You should apply to the pilot program if: 1) your proposed project seeks to conserve one or more of the pilot program’s 13 primary target species, 2) you can explain how project activities will contribute to conservation needs outlined in existing conservation plans for these species, and 3) you can demonstrate the desired improvement in the species' conservation status in some measurable way (for example, increase population of X species by Y% in 10 years). Alternatively, you should apply if you are proposing research, monitoring, or assessment activities that will significantly and measurably advance our understanding of information gaps that critically limit more effective conservation of Birds of Conservation Concern, Watchlist species or species listed under the Endangered Species Act (see the marked birds on this list). For example, you may propose to investigate at what stage in the annual cycle of a Bird of Conservation Concern appears to be most limiting to its annual survival and explain how the information gained in the study will improve conservation decision-making.
Project activities for conservation, research, monitoring or assessment can occur anywhere in the range of these species, although we strongly encourage the development of projects addressing key limiting factors on non-breeding grounds where financial resources for conservation of these species are less available.
What information must be included in a pilot program proposal?
Proposals must clearly address the most important factors limiting growth or stability in populations of targeted species. Proposals should show clear cause-and-effect linkages between the proposed short-term (1-2 year) objectives and activities and identified long-term goals for improved population status. Applicants should:
1. Define the desired status of the population to be achieved in the long term over the next 5 to 10 years. If possible, this goal should be linked to measurable biological outcomes that have been identified in a species conservation plan. However, local or regional measurable biological objectives or other indicators established by the applicants may also be appropriate if desired population goals are not clearly identified in the plans. Examples of long-term goals might be to:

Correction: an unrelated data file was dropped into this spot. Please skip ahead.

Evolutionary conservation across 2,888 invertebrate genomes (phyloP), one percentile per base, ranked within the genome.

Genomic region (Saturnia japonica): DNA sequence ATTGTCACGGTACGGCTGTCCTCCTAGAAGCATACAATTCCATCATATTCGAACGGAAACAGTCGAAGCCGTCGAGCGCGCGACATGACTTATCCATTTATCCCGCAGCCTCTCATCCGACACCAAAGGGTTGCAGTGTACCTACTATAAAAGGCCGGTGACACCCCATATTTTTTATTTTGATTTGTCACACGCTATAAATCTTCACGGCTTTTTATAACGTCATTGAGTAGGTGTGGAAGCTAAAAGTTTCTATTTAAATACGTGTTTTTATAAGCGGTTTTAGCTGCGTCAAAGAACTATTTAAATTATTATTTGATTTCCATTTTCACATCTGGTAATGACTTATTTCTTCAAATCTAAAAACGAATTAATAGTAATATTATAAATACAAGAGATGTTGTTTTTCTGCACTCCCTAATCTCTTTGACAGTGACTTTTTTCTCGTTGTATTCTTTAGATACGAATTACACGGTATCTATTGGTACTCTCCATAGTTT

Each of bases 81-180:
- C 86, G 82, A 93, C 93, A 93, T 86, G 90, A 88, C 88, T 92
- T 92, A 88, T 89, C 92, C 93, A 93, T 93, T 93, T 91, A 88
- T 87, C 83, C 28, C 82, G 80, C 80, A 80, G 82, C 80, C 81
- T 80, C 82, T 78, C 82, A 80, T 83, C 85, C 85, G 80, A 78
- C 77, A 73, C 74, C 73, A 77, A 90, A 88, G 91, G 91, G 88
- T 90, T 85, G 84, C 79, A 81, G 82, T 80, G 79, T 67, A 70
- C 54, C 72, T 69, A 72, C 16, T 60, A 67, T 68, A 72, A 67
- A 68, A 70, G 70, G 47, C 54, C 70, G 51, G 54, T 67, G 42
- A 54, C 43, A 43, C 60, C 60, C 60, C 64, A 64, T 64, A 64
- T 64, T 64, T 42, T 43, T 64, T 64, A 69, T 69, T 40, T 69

2. Explain in your proposal what actions will be taken in the short term (1-2 years of your proposal) to help achieve your desired long-term status goal. These project objectives should be specific, measurable, practical and results-oriented. It is likely that the desired long-term goal may only be achievable through multiple projects over 5-10 years. For example, in your 1-2 year project you might protect and restore a percentage of breeding or wintering habitat that contributes to a longer term habitat goal in your project area. Ideally, you would have data showing the numbers of birds you expect to benefit from the conserved habitat.
3. Describe how you will evaluate your success in achieving the short-term project objectives (1-2 years) and how you will assess progress towards the desired population status improvement over the longer term (5-10 years). This is where well defined and measurable biological outcomes are needed. For example, if you propose to protect and improve winter habitat for species X, you might describe how you will measure changes in winter survival resulting from project activities. Other examples of desired short-term measurable impacts could be increases in protected or restored habitat and the number of individual birds this stands to benefit, quantifiable reductions in threats to a species at some local or regional scale, or documented increases in local abundance or reproductive success. Demonstration of long-term improvements in population status should relate more directly to measures of abundance at scales most relevant to overall populations, and evaluation may involve increased reliance on regional or national data sources and programs. You are advised to adequately budget for your evaluation costs to measure your short-term objectives, and, if applicable, to gather data to track your long-term goal, which may include gathering baseline measurements and annual measurements thereafter.